ZHU YUNMING (1460-1526)
ZHU YUNMING (1460-1526)

Biography of Mulberry Mistletoe

ZHU YUNMING (1460-1526)
Biography of Mulberry Mistletoe
Handscroll, ink on paper
31.5 x 211 cm. (12 3/8 x 83 1/8 in.)
Signed, with one seal of the artist
Colophons by Chen Jiru (1558-1639), Dong Qichang (1555-1636) and Wang Zhideng (1535-1636), with a total of four seals of the artists
Twenty-six collector’s seals, including seven of Wang Wegbo (1659-1725)
Wu Zhi, Record of Colophons Found in Authentic Works, a manuscript of the Qing dynasty (17th-18th Century).
Ye Yuanfeng ed., Model Calligraphies in the Collection of Huhai Ge,Vol. 3, 1835.
Rong Geng, Complete Collection of Rong Gengs Academic Works Catalogue on Model Calligraphies, Book II, Chung Hua Book Co. Ltd., Beijing, January 2012, p.695.
Further details
A Fable of Medicinal Herbs:
Biography of Mulberry Mistletoe by Zhu Yunming

As a bright and precocious child, Zhu Yunming followed the family tradition and studied calligraphy. He had recalled that his family “prohibited [me] from emulating the recent and contemporary calligraphic styles. All I encountered was calligraphy from the Jin and Tang dynasties.” Indeed, he adhered to this philosophy while honing his own individual style, and became one of the most celebrated calligraphers who excelled in every script, especially in the small-standard and cursive scripts.

In Biography of Mulberry Mistletoe, more than 80 types of Chinese medicinal herbs and ingredients like Chinese Angelica, Polygala, Artemisia Anomala and Feather Cockscomb Seed are ingeniously employed to create the story. It is an imitation of a type of novel popular in the Tang dynasty, where whimsical and fantastical stories are told through poetry with quasi-historical background, which demonstrates the author’s perspectives as well as his mastery of literary composition and knowledge of history. In his colophon, Chen Jiru points out the source of this story’s inspiration—Han Yu’s Biography of Mao Yin. Dong Qichang, on the other hand, suggests in his colophon that Zhu Yunming himself has written this humorous story. According to Ming accounts, there are two possible candidates for the authorship of Biography of Mulberry Mistletoe: Sun Daya of the early Ming from Jiangying and Xiao Shao from Changshu (active during the Ming Xuande reign). Fond of antiquity, curios, and legends, Zhu Yunming has authored stories and novels featuring ghosts and paranormal activities. As such, the authorship of Biography of Mulberry Mistletoe is further complicated, especially given Dong Qichang’s assessment.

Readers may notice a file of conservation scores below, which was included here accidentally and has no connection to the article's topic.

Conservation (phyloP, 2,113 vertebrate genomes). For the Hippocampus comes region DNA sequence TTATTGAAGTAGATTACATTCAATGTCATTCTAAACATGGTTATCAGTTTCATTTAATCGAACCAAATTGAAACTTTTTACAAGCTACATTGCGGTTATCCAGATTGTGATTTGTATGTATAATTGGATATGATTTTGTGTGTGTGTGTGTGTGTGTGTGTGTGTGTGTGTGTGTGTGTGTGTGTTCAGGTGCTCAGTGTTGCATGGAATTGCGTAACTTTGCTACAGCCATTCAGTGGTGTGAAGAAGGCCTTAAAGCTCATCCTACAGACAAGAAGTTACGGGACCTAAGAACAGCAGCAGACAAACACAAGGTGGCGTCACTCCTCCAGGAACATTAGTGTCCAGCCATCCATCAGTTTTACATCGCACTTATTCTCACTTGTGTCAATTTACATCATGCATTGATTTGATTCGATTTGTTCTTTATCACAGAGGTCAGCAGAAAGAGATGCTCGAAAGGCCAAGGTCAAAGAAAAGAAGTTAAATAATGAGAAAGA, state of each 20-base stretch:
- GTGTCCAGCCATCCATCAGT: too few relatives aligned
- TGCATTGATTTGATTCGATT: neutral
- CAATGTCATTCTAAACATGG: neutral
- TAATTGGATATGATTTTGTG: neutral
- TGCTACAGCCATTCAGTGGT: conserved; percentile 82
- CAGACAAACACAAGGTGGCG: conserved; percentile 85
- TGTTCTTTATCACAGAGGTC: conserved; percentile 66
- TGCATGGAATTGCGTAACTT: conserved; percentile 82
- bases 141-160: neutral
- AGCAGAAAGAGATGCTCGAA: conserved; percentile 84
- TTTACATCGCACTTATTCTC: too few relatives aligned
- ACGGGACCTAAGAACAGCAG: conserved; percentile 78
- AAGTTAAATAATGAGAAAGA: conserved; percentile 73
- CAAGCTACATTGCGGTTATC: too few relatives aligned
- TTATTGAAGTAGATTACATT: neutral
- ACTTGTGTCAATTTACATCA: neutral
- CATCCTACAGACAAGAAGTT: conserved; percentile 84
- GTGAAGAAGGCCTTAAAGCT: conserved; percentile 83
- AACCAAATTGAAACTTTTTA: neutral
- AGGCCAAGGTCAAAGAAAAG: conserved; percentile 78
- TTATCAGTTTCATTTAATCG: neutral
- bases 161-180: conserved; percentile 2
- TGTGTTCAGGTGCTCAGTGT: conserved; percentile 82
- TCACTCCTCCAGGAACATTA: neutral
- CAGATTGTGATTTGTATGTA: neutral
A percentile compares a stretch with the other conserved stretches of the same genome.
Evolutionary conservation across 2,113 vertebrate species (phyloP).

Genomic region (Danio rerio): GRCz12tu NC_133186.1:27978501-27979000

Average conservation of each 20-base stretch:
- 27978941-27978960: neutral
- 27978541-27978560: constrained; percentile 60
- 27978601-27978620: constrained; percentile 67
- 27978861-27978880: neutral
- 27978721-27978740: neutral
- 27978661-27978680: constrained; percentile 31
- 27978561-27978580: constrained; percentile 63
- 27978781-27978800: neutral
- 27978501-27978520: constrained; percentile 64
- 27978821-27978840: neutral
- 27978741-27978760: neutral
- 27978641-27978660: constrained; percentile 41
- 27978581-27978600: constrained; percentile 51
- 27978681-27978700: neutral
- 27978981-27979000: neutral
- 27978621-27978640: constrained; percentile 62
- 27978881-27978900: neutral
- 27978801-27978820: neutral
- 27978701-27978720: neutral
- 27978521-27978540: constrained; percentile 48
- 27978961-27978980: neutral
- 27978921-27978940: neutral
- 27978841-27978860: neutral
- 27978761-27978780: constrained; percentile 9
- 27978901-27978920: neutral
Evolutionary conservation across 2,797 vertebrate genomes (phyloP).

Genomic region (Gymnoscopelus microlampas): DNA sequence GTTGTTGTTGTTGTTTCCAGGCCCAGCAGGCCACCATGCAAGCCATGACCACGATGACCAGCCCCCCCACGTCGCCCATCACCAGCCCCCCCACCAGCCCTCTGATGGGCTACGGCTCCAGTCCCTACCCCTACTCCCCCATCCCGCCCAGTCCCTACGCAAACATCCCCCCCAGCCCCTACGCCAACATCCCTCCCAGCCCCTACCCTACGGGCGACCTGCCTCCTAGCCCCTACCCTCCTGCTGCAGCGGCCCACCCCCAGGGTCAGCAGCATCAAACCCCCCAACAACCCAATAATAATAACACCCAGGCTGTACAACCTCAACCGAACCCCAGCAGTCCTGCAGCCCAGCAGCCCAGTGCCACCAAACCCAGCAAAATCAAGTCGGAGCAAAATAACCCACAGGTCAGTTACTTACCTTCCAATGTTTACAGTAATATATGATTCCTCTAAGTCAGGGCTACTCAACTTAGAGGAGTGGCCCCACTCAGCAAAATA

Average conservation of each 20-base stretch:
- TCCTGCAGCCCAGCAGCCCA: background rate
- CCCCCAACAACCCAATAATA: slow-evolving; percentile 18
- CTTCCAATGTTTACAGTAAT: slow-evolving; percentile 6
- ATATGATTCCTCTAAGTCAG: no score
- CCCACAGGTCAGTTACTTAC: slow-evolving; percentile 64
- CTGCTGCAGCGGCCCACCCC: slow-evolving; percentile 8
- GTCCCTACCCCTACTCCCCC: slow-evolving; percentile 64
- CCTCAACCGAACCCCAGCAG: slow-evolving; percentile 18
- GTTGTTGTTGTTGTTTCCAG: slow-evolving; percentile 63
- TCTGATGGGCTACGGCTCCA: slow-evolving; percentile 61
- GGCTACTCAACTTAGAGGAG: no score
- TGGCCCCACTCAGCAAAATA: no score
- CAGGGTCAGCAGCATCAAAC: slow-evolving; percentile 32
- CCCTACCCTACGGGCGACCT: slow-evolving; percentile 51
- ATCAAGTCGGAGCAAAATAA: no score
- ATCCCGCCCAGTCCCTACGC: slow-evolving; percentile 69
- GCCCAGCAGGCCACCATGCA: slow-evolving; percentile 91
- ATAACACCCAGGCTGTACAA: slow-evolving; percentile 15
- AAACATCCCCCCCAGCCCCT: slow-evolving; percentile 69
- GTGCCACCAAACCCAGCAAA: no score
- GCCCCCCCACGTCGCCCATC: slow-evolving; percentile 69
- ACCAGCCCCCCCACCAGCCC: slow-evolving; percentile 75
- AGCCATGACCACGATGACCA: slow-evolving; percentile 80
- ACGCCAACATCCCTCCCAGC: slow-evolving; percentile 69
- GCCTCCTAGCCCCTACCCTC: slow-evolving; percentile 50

Zhu Yuning transcribes Biography of Mulberry Mistletoe in running-cursive script on paper, with smooth and elegant brushwork throughout. Wang Zhideng has commented that this handscroll appears “sometimes charming, sometimes archaistic, and sometimes untrammelled.” This is reminiscent of the way the famous general Han Xin devised his military strategies—the established mixed with the unorthodox—unpredictable and wide-ranging. Biography of Mulberry Mistletoe was owned by someone named “Taichong” during the Ming dynasty, with colophons by Dong Qichang(1555-1636), Chen Jiru(1558-1639) and Wang Zhideng (1535-1636). In early Qing it became part of the collection of Wang Wegbo (1659-1725). Then it belonged to Ye Yuanfeng (1797-1849) and towards the end of the Qing dynasty, it entered the collection of Cheng Zhengyi (19th Century).